Monday, February 2, 2009

Choosing how to Respond

We have a real choice in how we respond to the daily situations of life. Many Christians exclude God and make terrible decisions when the circumstances of life intrude on them. Our lives can go from wondrous to disastrous in a moment, and we do not respond well. A parent has died. You've lost your job. You've learned a good friend is dying of cancer. How do you respond to such tough developments? Many Christians choose to respond by blaming God. They feel that God has "messed up" their happy lives like some kind of divine Grinch. Thus, when they face trouble, they have a true choice: to go God's way or their own. Some people refuse to go God's way, saying, "His way isn't practical" or, "It doesn't make sense." Some argue, "God's way is too hard." Thus, they reject God's directive. They exclude or ignore God in their decision making. You can be sure Satan will jump in at that point with his own alternative. How can we move in the direction of choosing God's answers for our problems? Through doing two things: knowing God and talking to Him daily. Almost every client I have counseled did not know who God truly, is. The enemy had distorted their perception of who God is; he still does that. In fact, every lie of the enemy is a distortion of either God's Word or His person. Furthermore, most clients I've counseled did not have a prayer life. People who drift away from God are never prayer warriors. They have replaced dependence on God with self-sufficiency, thinking they are masters of their own destinies-a big lie of the enemy that leads to prayerlessness. To counteract such lies, I try to help counselees build into their lives two resources: (1) a knowledge of who: God truly is, and (2) a dynamic prayer life. As we lay this twofold foundation, God fortifies us for the day of battle. The harsh situation you may be in may not be your choice; but your response is. The truth is that we have a choice about how we react in every situation. We can choose to trust God or blame Him; we can go His way our our way. But we are never "forced by circumstances" into some action. We can and must choose to trust God. Carol's problem reflects the unwillingness to let God control her life because she did not know Him well. She struggled with a sleeping disorder for twenty years and eventually ended up in a mental hospital, diagnosed as being schizophrenic. A doctor placed her on anti psychotic drugs, but after years of medication, another doctor said she was misdiagnosed; she had a bipolar dysfunction. When Carol changed churches, she learned her root problem might be spiritual. She told her minister about her treatments and the changed diagnosis. "My new pastor shared with me that mental illnesses may be real, but sometimes they are the results of harboring sin, bitterness, etc., in one's heart." At that point this pastor referred her to me. Carol waited several months for an appointment, and during that time the Lord began working in her life. Before her visit she sensed God leading her to a number of verses. One from Deuteronomy 10:12 was an eye-opener: "What does the Lord your God require of you, but to fear the Lord your God, to walk in all His ways and to love Him, to serve the Lord your God with all your heart and with all your soul." During our first session, Carol was open and revealed her childhood experiences of sexual abuse. Carol felt justified anger toward the people who had hurt her and believed that anger, a form of revenge, was right. In the process of our sessions, God revealed this lie the Evil One had placed in her heart. At first, though, she struggled. Because of her childhood abuse, she felt a deep-seated anger toward God. In time, Carol forgave her mother and a number of other people. She repented of her anger and hatred toward those who had offended and abused her. And she repented of her anger toward God and for doubting God's willingness to keep His word. The morning after our session in which she'd expressed and done these acts, Carol told me "My time in the Word was sweet, God gave me a special verse. "Many a time they have afflicted me from my youth; yet they have not prevailed against me" (Psalm 129:2). The next week an issue between Carol and me came up. She felt I spent too much time teaching her about the issues of repentance and forgiveness and she became angry with me. That evening she attended a mid-week church service and heard her pastor say "When you are under pressure the real you comes out. Your choices reveal what you really believe. True repentance results in a change of heart, not just some modification of your behavior." Carol sat there stunned. Had the real Carol shown herself in her seeking to perform for God? Was doing the things to impress Him what really mattered her her? Was control the thing she always had to have in order to feel safe? That night, Carol repented of wanting to control every situation. She sensed God's forgiveness and for the first time she felt truly free. She had learned to accept doing things God's way, not her way. Later she wrote me about what she was learning through her times in the Scriptures and prayer: "God is teaching me how to die to self and surrender to Christ daily, I am learning in a new way that God is sovereign and in control....I have learned to allow Christ to live His life through mine. The Lord will continue to enable me to over come bitterness and anger in my life. Praise God, for only He could set me free. Carol saw for the first time that following God's way through her Scripture and prayer time fulfilled her. By submitting to Him, she would enter into His plan and live out the reality of life in Christ that she had always wanted. I marvel that God's Word and power can cause such amazing changes in as person's life. Dr. Ken Copley is available for counseling, conferences, and local church meetings.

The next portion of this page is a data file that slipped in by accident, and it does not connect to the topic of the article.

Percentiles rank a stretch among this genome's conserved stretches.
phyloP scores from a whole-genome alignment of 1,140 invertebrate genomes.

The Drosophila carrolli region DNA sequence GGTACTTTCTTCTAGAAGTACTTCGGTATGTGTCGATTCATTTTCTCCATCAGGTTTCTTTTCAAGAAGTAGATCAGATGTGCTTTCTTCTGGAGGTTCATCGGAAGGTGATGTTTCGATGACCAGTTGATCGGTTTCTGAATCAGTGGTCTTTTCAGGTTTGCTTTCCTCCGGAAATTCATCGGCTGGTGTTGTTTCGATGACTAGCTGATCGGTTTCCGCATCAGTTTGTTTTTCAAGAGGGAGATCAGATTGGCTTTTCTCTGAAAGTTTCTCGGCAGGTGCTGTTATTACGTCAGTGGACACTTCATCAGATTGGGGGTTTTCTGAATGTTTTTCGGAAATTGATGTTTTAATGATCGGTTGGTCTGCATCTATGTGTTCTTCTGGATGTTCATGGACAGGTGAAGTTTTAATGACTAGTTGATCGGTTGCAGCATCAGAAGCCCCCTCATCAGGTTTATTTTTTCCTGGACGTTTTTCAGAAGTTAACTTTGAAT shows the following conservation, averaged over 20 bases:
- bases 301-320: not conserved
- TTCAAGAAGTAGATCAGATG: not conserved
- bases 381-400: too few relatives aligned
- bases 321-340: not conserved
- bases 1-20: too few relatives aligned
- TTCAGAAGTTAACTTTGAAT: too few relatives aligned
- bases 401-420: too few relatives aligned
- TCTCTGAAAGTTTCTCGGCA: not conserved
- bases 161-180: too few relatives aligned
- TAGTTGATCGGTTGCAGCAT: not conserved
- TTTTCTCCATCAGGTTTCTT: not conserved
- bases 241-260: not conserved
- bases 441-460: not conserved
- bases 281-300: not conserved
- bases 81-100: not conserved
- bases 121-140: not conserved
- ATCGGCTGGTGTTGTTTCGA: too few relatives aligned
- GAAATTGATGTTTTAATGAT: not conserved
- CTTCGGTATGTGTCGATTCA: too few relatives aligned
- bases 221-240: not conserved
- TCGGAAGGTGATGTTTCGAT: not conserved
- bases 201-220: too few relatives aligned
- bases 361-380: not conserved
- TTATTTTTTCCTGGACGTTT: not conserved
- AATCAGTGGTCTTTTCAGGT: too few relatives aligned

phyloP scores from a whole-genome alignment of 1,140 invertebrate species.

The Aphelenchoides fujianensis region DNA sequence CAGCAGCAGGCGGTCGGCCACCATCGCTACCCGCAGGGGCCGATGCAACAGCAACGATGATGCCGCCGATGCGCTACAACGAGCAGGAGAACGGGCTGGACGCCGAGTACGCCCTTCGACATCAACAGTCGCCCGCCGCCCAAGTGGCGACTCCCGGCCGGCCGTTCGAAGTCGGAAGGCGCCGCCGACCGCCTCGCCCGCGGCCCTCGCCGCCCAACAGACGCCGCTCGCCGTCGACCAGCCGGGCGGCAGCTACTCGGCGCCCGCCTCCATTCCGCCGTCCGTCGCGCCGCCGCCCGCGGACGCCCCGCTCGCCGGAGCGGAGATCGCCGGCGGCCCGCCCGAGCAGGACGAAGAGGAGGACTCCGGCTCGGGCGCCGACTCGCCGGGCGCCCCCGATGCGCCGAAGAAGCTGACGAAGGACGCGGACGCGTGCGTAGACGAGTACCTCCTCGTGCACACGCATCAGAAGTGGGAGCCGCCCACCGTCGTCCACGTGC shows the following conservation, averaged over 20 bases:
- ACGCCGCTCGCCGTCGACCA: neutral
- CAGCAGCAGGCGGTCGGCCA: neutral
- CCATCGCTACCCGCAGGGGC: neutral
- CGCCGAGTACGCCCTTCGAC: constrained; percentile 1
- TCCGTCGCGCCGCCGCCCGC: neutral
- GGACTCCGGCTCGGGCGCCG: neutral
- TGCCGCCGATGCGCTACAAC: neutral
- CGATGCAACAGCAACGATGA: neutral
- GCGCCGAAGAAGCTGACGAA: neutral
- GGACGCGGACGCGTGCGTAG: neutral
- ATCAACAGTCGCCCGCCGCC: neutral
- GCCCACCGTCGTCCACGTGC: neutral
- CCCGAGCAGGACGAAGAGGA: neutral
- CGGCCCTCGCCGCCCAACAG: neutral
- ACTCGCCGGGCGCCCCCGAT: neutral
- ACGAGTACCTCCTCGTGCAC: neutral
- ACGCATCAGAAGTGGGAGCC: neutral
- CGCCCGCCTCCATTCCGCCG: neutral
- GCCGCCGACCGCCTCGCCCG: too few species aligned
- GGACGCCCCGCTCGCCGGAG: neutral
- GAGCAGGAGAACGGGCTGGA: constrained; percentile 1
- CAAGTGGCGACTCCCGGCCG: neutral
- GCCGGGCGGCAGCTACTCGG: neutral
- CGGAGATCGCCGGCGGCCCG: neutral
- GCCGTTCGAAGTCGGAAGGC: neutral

No comments:

Post a Comment